Spiritus

CONTENTS:

Foreword by David Neuman, director Magasin 3 Stockholm Konsthall, and Mats Widbom, director of exhibitions Riksutställningar
Spiritus, introduction by Richard Julin, curator Magasin 3 Stockholm Konsthall, and Magnus af Petersens, former exhibition producer Riksutställningar
The Phenomena in a Clear Red Light, essay by Frank Hawken, honorary secretery of the Marylebone Spiritualist Association
Ethereal Body: The Quest for Ectoplasm, essay by Marina Warner, critic, writer and historian


Exhibition catalogue no 27
No of pages: 
88, color, illustrated
Binding
hard cover
Graphic design: Mattias Givell

Language: Swedish and English
Year: 2003
Publisher: Magasin 3 Stockholm Konsthall, Riksutställningar
ISBN: 91-974236-1-0

Available for purchase in our museum entrance for 300 SEK (approx. 30 EUR)


EXCERPT:

Ethereal Body: The Quest for Ectoplasm by Marina Warner

“Your belief will help create the fact.”
William James

Under “Duncan, Helen, Mrs.” in the catalogue of the archives of the Society for Psychical Research, now kept in the University Library, Cambridge, this entry appears:

“Sample of Ectoplasm. Material alleged to have been captured from Mrs. Helen Duncan, materialising medium…”

I asked to see ‘the sample of ectoplasm’. The librarian looked at me strangely; he said, “Are you sure? It’s very nasty.” My response was, “Would you prefer me to look at it somewhere else?’ I thought there might be a desk of shame, where I could be supervised and other readers would not be disturbed. He said, “No, but be discreet.”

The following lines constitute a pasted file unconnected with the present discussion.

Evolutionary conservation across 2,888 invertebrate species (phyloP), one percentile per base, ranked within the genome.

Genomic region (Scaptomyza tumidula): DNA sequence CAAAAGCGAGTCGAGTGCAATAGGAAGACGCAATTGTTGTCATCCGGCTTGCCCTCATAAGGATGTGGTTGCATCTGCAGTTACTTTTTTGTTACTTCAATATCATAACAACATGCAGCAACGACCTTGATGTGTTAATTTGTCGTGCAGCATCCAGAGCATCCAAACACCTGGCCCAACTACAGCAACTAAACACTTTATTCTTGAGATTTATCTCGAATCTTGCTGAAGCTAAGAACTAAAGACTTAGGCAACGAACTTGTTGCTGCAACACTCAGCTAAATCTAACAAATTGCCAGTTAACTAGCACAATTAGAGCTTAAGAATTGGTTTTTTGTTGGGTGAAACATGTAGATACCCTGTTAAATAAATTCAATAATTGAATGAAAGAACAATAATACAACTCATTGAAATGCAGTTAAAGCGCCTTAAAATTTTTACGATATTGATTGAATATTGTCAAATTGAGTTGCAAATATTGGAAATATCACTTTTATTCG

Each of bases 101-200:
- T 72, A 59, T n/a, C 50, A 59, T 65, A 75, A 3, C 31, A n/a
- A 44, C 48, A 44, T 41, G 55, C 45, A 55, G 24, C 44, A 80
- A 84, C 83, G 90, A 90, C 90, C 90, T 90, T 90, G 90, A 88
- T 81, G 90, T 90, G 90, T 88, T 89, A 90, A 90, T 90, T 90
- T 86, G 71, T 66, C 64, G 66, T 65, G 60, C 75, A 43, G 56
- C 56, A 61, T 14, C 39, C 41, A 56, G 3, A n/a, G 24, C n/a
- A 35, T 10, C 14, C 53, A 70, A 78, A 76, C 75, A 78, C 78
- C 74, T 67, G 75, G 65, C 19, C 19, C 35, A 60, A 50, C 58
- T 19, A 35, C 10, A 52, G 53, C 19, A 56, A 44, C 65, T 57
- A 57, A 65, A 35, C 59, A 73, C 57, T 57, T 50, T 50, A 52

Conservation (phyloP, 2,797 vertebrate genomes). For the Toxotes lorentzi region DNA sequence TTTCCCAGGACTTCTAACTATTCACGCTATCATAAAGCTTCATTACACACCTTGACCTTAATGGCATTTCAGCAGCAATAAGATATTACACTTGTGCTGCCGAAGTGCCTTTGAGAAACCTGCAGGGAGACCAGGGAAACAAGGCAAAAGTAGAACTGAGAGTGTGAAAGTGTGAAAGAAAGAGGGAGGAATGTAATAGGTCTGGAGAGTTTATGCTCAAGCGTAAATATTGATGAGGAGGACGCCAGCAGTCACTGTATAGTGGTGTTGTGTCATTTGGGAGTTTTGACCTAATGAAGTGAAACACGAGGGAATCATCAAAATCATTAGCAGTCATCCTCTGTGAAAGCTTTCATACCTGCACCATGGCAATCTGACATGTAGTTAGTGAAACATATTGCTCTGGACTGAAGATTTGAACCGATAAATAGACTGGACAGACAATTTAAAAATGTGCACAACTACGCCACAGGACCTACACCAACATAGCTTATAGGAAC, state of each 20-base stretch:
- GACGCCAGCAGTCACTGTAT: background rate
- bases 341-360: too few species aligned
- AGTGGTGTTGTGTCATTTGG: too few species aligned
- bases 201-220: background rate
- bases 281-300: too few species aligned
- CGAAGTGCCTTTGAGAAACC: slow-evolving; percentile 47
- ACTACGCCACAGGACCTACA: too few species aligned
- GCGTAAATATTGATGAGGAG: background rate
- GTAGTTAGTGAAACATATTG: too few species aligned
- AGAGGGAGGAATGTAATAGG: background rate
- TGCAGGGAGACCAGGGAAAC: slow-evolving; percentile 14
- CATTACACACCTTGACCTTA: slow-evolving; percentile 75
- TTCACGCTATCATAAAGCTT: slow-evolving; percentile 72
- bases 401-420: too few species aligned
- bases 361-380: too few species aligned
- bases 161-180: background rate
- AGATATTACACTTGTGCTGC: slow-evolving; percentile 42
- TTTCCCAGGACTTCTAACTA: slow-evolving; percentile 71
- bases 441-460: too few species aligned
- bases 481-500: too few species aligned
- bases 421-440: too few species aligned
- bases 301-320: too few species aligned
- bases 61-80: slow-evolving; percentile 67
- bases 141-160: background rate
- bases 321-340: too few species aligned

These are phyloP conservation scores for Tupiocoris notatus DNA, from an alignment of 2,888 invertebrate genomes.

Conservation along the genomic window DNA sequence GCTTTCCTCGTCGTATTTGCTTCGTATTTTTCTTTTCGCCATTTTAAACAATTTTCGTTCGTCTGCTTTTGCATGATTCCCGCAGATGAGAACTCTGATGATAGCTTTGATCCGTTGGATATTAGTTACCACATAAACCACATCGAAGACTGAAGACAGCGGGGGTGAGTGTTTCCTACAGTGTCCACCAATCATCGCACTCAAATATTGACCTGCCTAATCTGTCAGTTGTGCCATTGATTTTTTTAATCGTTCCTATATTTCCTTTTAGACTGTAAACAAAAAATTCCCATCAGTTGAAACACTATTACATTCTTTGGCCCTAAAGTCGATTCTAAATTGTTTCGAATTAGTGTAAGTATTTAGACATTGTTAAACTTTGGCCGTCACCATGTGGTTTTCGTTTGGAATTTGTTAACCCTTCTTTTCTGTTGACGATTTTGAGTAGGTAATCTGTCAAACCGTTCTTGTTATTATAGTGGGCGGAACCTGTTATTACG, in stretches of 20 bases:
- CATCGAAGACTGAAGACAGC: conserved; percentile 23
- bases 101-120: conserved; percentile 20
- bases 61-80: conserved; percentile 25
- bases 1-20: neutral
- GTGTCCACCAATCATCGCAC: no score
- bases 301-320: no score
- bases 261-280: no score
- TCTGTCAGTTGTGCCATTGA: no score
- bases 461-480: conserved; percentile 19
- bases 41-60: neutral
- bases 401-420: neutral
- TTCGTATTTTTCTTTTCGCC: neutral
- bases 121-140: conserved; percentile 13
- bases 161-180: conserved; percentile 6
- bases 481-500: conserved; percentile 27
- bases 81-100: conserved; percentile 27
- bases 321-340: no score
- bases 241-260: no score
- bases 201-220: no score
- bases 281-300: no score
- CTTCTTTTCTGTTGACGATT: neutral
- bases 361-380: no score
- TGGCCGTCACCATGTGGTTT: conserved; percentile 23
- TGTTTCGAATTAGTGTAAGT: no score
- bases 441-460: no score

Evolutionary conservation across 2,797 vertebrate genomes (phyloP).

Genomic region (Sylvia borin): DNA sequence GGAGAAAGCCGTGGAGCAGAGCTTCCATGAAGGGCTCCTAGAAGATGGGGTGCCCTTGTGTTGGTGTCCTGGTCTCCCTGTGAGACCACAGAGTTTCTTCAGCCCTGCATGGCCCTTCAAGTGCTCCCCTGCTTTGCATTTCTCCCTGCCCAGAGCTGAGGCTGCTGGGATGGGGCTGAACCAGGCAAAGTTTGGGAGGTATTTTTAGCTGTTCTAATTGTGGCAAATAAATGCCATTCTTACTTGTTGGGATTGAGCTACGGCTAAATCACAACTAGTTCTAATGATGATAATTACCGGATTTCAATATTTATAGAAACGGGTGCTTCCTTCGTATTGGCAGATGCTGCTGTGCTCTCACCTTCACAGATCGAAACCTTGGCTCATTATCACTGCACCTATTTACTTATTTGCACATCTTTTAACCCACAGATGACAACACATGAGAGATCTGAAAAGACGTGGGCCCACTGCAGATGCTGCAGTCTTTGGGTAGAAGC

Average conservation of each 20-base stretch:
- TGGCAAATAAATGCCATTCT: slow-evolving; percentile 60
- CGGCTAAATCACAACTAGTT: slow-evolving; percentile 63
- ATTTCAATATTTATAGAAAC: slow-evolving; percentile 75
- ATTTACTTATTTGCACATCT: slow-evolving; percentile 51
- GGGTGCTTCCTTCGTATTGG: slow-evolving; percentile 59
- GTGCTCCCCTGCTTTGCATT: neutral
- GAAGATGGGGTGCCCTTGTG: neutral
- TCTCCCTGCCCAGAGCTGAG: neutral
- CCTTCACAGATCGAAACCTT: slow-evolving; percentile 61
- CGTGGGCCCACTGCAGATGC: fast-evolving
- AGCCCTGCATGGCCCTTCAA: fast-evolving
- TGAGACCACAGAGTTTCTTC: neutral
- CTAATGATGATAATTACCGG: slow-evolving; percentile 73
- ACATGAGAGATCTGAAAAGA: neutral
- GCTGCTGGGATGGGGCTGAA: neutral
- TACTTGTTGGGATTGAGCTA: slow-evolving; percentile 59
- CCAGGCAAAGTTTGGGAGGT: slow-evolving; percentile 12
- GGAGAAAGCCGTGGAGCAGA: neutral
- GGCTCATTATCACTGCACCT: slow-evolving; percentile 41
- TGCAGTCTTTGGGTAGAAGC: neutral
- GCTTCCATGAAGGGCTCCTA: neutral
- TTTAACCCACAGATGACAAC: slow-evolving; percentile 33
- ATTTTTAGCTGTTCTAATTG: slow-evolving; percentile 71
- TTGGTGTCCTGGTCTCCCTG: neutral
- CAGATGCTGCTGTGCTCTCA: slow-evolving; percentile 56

There was nothing corporeal about the ‘sample of ectoplasm’ when it arrived, in the strict sense of human or animal tissue. Inside there was a folded heap of dressmakers’ lining material, a cheap man-made fibre, now yellowing white in colour. About four yards had been cut straight from the bolt, with no hems, and the selvedge left plain. It had been washed and ironed, but the creases where it had been crumpled were still marked; the pattern of these showed it had been tightly wadded. There were traces of old blood that the laundry had not erased.

This bulky fabric was the spirit stuff that Helen Duncan had extruded from her body as ectoplasm, which had been ‘captured’ – the metaphor habitually used by spirit investigators – from Mrs. Duncan during a séance in l939.

Helen Duncan was a Scottish medium, who was born in l898 and died in l956; her dates reveal how the quest for ectoplasm, the stuff of the other side, the substance of the ethereal body, continued well into the twentieth century. Its existence still receives detailed discussion on the web, with the portraits and the stories of its heroic protagonists. Mrs. Duncan was celebrated in her lifetime for the clouds of shining, billowing spirit stuff that emanated from her as she sat in the spirit cabinet, groaning and shuddering as the trance state took hold. A medium’s body became a porous vehicle as the phenomena exuded from mouth, nose, breast and, even, vagina: she acted as a transmitter, in an analogous fashion to the wireless receiver, catching cosmic rays whose vibrations produced phantoms and presences. (…)